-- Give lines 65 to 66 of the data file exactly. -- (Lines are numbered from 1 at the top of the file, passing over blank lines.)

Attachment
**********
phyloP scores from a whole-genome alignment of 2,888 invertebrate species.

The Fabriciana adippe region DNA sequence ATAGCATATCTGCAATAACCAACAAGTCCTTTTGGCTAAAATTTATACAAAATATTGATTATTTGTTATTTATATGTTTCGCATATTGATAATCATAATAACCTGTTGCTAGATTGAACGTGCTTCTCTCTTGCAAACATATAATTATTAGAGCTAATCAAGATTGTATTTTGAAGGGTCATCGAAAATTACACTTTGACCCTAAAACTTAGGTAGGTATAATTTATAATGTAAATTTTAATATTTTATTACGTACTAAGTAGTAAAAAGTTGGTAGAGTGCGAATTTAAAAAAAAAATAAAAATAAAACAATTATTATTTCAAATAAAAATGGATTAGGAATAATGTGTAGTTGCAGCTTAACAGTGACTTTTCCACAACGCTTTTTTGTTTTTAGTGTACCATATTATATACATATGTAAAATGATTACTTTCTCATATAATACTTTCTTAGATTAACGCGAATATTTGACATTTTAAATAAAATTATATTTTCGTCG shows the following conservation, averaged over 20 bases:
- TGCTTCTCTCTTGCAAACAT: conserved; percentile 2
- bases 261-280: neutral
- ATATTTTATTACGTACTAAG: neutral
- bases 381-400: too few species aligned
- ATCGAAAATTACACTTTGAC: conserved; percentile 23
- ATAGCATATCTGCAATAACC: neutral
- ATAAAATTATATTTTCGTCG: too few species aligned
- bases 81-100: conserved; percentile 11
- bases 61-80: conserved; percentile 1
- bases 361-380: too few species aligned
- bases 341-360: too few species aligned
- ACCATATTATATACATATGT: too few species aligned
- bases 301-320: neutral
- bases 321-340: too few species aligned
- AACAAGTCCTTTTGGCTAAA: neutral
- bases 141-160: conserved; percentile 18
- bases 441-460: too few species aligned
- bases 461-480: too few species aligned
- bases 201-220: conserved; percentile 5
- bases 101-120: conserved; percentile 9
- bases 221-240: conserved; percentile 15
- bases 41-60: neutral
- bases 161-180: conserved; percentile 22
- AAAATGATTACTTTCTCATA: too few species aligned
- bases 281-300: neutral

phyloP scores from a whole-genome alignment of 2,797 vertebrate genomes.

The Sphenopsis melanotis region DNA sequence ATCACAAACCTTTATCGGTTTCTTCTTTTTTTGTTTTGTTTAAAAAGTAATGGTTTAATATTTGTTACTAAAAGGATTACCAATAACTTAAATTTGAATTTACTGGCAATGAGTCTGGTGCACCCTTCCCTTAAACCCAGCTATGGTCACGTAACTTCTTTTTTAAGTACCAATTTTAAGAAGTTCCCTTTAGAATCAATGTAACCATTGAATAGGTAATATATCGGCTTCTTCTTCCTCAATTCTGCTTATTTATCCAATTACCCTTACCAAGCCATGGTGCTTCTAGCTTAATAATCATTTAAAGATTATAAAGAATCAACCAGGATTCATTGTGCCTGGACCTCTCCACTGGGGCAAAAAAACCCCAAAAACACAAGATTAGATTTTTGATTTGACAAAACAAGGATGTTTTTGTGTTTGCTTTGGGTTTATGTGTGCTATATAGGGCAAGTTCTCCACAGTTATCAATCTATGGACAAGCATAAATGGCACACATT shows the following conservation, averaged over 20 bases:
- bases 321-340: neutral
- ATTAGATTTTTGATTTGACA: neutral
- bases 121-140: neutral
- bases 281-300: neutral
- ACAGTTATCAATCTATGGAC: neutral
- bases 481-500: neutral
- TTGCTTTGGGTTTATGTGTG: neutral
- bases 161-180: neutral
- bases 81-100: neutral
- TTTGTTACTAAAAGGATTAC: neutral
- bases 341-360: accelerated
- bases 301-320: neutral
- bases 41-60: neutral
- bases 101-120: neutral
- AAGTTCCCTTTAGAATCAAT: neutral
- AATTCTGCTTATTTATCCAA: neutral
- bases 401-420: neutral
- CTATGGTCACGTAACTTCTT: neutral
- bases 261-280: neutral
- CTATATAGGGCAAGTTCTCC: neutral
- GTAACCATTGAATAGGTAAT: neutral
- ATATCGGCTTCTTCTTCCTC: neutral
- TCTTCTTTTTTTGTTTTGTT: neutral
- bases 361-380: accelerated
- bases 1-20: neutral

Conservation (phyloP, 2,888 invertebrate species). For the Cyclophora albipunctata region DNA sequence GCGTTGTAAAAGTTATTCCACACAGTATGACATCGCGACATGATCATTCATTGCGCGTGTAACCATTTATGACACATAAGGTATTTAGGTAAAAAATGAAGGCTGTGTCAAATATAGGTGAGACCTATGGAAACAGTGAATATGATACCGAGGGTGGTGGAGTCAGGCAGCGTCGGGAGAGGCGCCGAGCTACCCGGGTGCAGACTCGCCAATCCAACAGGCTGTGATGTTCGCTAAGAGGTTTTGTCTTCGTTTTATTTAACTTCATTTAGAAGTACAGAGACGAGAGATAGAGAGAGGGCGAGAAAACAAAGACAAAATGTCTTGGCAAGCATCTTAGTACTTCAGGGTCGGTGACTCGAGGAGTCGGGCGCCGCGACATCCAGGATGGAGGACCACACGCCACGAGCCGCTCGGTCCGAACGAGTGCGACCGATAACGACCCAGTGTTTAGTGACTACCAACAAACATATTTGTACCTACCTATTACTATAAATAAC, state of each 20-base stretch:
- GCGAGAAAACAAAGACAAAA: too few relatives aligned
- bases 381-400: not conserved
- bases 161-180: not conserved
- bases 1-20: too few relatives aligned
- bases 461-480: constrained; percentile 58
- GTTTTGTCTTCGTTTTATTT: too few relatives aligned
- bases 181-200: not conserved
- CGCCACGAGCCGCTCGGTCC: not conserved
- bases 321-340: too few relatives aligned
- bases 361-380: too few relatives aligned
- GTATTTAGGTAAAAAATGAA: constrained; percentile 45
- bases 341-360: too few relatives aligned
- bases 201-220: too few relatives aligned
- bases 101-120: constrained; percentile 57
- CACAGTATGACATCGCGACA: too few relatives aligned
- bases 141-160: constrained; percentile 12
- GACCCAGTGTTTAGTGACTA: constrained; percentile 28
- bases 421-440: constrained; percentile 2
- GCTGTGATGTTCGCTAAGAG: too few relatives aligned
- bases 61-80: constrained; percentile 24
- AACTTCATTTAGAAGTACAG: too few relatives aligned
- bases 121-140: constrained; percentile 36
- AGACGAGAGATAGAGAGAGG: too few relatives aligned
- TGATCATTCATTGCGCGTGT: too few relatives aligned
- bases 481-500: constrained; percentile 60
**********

- bases 361-380: too few relatives aligned
- GTATTTAGGTAAAAAATGAA: constrained; percentile 45